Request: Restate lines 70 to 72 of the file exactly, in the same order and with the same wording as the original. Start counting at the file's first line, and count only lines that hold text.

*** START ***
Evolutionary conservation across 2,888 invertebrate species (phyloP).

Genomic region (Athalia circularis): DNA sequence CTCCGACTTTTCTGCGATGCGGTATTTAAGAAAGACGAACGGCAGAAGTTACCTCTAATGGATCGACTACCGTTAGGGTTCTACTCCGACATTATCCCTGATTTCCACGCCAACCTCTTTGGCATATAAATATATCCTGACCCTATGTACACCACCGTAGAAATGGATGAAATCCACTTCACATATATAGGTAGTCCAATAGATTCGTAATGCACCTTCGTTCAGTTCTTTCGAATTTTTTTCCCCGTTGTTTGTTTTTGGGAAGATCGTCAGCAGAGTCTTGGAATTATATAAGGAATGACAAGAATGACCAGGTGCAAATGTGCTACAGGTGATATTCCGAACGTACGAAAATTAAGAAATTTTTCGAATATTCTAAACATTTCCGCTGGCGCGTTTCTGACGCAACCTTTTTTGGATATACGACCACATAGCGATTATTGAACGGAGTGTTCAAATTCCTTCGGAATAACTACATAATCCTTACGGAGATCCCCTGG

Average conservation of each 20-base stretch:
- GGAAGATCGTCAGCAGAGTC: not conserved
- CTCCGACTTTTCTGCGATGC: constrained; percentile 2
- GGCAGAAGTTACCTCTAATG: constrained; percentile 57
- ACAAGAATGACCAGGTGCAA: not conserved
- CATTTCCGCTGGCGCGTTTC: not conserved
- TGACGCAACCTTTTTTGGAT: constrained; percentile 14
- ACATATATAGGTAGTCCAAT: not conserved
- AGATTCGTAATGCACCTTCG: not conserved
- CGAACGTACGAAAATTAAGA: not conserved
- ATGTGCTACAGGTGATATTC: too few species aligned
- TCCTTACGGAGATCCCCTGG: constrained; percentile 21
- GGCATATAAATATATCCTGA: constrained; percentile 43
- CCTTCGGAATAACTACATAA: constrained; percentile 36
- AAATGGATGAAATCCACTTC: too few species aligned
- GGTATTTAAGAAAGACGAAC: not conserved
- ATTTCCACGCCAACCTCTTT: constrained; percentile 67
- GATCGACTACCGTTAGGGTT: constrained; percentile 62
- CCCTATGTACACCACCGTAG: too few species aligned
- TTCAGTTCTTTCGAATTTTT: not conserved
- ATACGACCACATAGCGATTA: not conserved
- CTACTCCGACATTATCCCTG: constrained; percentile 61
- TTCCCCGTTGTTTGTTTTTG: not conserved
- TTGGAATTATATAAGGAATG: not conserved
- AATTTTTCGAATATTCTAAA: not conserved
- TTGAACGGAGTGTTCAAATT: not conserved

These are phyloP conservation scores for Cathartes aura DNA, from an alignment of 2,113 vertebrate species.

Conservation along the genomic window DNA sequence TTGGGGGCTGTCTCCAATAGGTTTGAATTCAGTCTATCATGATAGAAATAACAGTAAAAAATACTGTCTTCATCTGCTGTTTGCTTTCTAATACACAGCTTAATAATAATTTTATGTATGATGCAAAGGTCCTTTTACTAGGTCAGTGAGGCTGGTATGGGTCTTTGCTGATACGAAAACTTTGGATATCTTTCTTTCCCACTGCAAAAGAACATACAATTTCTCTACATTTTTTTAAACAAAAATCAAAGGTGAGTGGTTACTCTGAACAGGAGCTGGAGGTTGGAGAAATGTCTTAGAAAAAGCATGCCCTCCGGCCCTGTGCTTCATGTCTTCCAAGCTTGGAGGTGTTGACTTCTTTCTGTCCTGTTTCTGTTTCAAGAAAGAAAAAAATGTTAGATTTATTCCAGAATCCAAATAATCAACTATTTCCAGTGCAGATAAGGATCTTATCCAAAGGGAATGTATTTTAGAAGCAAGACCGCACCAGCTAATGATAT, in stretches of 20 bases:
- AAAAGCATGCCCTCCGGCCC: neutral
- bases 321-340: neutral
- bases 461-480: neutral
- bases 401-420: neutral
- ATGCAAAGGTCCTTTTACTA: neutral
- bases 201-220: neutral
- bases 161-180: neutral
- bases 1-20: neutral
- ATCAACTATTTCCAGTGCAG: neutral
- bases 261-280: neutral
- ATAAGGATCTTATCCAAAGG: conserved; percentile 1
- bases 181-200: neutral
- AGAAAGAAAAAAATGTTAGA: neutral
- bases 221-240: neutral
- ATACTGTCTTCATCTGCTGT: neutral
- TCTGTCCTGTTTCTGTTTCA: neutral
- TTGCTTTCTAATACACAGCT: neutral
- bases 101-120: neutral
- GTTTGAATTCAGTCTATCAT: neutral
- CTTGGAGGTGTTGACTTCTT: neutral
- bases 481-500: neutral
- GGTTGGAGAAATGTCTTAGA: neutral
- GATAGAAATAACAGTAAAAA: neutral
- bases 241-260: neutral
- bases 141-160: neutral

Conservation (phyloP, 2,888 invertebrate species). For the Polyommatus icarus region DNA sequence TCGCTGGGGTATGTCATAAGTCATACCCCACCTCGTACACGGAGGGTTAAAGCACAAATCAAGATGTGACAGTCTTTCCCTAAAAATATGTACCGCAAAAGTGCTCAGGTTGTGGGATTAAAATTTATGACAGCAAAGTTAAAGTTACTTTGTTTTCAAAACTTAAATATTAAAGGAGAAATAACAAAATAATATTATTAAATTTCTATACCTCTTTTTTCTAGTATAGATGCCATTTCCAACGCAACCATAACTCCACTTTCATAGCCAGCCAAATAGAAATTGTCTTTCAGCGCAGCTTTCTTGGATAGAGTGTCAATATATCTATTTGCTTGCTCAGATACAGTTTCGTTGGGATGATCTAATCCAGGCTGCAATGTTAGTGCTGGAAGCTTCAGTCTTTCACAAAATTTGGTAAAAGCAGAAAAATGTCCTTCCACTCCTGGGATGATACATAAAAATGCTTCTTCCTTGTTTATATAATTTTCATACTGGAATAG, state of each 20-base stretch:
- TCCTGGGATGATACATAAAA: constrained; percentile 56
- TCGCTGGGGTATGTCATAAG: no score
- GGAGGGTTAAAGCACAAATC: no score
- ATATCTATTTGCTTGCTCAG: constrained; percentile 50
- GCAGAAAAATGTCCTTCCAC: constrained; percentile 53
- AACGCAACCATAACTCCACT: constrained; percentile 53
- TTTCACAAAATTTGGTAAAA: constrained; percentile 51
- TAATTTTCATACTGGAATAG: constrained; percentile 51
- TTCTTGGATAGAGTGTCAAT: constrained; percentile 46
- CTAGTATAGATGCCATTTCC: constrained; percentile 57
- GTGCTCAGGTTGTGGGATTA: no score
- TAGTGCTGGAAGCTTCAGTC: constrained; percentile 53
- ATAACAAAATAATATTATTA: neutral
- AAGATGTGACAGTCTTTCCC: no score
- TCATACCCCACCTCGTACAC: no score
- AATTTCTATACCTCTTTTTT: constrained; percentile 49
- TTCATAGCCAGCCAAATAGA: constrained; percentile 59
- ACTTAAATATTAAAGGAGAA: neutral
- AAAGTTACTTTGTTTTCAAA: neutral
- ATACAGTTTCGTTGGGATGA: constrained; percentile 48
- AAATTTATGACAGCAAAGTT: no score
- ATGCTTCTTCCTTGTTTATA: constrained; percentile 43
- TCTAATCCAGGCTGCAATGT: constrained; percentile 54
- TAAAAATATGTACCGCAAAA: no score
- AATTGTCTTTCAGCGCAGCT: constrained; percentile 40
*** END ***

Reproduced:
- AAGATGTGACAGTCTTTCCC: no score
- TCATACCCCACCTCGTACAC: no score
- AATTTCTATACCTCTTTTTT: constrained; percentile 49